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May 14, 2014 | Researchers and forecasters have long known that El Niño can influence weather thousands of miles away. It now appears that this Pacific Ocean phenomenon exerts its global impact through two different atmospheric pathways, one located miles above the other. Scientists are now mapping out these routes, which will help bolster prediction of regional climate.
When an El Niño event arrives every few years, it shifts the location of warm sea-surface temperatures and persistent showers and thunderstorms eastward across the tropical Pacific Ocean. The rising air forces rearrangements nearby, and the signals reverberate outward through the troposphere (the lowest few miles of the atmosphere). Depending on location, this shifts the seasonal odds toward warm, cool, wet, or dry in many parts of the Americas, Asia, and Australia. The status of the El Niño–Southern Oscillation (ENSO) is one of the main tools used by U.S. seasonal forecasters in looking ahead to what a given winter might bring.
A study led by Amy Butler (University of Colorado Boulder/CIRES) now shows that El Niño effects extend all the way to Europe, where their influence was long thought to be minimal. Several modeling studies in the last few years have hinted at this potential connection. The new paper, published in Environmental Research Letters, finds clear evidence for the link over the last half-century.
“Ours is the first study to examine the observations and really pull apart how El Niño can bring impacts all the way to the other side of the world,” said NCAR’s Clara Deser, a coauthor on the study along with Lorenzo Polvani (Columbia University). “It’s an interesting story, separating these stratospheric and tropospheric pathways.”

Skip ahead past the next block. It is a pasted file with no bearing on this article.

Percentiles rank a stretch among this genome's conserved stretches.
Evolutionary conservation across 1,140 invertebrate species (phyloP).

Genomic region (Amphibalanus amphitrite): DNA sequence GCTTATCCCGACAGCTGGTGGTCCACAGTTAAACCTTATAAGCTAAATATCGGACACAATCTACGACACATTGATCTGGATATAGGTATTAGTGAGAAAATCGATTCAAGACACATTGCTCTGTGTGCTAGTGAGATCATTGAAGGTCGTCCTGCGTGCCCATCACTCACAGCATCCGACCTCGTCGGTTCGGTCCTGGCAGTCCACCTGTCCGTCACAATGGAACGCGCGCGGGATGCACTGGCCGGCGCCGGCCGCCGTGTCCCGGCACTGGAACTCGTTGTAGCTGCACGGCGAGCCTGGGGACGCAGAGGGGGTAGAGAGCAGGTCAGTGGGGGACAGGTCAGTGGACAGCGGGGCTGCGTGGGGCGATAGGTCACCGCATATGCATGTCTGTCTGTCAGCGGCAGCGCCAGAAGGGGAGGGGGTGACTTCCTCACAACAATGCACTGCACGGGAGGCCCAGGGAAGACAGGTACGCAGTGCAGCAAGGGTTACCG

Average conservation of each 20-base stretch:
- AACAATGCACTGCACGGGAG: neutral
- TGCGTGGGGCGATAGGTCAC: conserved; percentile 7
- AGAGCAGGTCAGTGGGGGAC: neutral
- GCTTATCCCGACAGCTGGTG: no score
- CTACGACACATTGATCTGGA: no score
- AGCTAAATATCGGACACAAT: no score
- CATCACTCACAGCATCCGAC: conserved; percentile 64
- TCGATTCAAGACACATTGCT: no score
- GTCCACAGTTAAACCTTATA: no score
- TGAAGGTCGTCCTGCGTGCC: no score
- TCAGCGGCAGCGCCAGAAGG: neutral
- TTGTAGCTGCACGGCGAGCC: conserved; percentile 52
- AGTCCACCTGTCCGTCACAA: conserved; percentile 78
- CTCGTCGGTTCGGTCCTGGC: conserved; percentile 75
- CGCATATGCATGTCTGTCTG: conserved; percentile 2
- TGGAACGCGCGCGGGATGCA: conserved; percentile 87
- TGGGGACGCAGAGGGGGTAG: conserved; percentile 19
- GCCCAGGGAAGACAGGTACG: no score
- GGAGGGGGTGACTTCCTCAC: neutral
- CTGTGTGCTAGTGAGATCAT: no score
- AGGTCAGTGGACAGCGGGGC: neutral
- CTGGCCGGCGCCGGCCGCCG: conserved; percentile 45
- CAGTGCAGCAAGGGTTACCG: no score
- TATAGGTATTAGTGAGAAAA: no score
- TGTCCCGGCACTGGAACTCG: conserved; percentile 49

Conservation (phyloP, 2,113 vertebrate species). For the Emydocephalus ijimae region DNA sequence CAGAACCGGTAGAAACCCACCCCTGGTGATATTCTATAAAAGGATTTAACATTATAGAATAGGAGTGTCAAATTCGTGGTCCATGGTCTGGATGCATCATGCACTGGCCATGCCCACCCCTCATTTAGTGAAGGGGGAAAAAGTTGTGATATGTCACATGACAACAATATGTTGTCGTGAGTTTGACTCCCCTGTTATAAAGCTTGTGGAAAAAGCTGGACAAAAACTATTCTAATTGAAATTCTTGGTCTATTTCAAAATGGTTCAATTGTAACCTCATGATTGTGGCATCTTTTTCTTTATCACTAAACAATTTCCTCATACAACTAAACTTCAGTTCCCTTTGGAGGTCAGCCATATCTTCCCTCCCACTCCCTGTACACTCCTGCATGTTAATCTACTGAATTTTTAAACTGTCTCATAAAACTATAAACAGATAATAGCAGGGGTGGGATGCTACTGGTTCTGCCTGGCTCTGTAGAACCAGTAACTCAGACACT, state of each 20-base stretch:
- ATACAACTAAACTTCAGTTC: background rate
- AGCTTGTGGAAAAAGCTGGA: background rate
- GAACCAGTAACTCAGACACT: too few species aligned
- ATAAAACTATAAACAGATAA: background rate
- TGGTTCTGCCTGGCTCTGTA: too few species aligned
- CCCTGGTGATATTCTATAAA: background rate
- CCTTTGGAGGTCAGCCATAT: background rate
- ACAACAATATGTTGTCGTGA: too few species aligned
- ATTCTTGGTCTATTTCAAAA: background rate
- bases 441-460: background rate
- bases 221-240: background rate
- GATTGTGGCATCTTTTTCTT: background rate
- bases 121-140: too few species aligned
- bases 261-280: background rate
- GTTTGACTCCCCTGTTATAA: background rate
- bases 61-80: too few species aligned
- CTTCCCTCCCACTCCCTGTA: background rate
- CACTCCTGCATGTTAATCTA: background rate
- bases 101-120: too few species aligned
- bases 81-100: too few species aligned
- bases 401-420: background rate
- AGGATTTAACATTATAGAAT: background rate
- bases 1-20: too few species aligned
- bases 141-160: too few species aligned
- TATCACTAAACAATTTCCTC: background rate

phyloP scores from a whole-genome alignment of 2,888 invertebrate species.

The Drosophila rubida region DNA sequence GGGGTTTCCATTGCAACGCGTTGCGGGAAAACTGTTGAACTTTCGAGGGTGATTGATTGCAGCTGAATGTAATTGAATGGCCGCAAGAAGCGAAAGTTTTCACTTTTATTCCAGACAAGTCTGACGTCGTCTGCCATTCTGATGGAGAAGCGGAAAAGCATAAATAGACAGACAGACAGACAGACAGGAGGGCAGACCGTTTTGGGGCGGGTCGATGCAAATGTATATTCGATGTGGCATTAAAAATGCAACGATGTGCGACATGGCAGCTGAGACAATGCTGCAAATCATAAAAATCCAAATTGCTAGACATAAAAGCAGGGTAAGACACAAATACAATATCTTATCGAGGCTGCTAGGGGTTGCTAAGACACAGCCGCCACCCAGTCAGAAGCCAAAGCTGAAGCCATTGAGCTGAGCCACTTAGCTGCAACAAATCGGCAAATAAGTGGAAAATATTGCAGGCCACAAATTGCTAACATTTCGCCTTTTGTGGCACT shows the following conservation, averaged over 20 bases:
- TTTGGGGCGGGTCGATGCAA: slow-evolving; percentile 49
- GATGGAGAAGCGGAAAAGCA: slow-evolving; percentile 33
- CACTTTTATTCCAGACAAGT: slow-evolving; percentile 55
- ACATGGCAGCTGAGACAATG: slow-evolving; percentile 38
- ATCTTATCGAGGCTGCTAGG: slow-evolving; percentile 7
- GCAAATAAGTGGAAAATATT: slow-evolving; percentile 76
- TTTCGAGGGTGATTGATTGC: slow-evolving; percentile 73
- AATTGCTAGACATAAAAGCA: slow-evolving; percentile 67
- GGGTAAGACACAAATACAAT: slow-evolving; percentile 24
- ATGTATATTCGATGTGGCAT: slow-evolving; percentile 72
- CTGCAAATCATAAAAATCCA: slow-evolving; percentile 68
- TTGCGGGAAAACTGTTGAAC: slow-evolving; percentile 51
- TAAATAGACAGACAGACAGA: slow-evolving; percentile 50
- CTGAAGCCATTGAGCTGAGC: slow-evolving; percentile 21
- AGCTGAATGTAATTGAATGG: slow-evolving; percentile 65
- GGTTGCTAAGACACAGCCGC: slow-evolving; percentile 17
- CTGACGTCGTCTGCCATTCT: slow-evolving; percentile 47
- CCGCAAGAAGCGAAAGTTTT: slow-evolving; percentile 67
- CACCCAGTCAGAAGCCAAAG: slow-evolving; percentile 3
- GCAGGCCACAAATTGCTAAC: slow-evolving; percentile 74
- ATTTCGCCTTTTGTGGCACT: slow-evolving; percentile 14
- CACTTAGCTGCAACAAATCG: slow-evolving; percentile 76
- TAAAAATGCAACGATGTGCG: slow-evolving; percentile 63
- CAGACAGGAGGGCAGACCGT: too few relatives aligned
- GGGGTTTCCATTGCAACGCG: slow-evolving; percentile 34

El Niño’s influence on Europe has been obscured in part because it operates with help from a third party: the dramatic wintertime events known as sudden stratospheric warmings (SSWs). Occurring every winter or two on average, an SSW can disrupt and weaken the polar vortex at the jet-stream level, often leading to cold outbreaks in eastern North America and Europe.
The combination of an El Niño event and an SSW appears to be especially conducive to outbreaks of Arctic air. Looking at the period November through March, the scientists found that seasonal temperatures across northern Eurasia plunged more than twice as far below average during an El Nino winter with at least one SSW as compared to an El Nino winter with no SSWs.
Looking at the period 1958–2013, the scientists also found that SSWs were more than twice as likely to occur during El Niño years as during neutral years. “When you focus on those years, the stratospheric pathway emerges with great clarity,” said Butler.
SSWs can’t be predicted more than a few days in advance, and it’s not yet clear exactly how they form and how the influence of El Niño makes their way through the stratosphere. However, the new work suggests that forecasters could use the presence of El Niño to alert people that an SSW’s cold-inducing effects could be stronger than usual in northern Eurasia (and perhaps in eastern North America, although the current study doesn’t examine that problem directly).
According to Deser, “We can’t predict whether the sudden stratospheric warmings are going to occur, but we can say: If they do, this is what to expect.”
Butler et al., "Separating the stratospheric and tropospheric pathways of El Niño–Southern Oscillation teleconnections," Environ. Res. Lett. 9 (2014), doi:10.1088/1748-9326/9/2/024014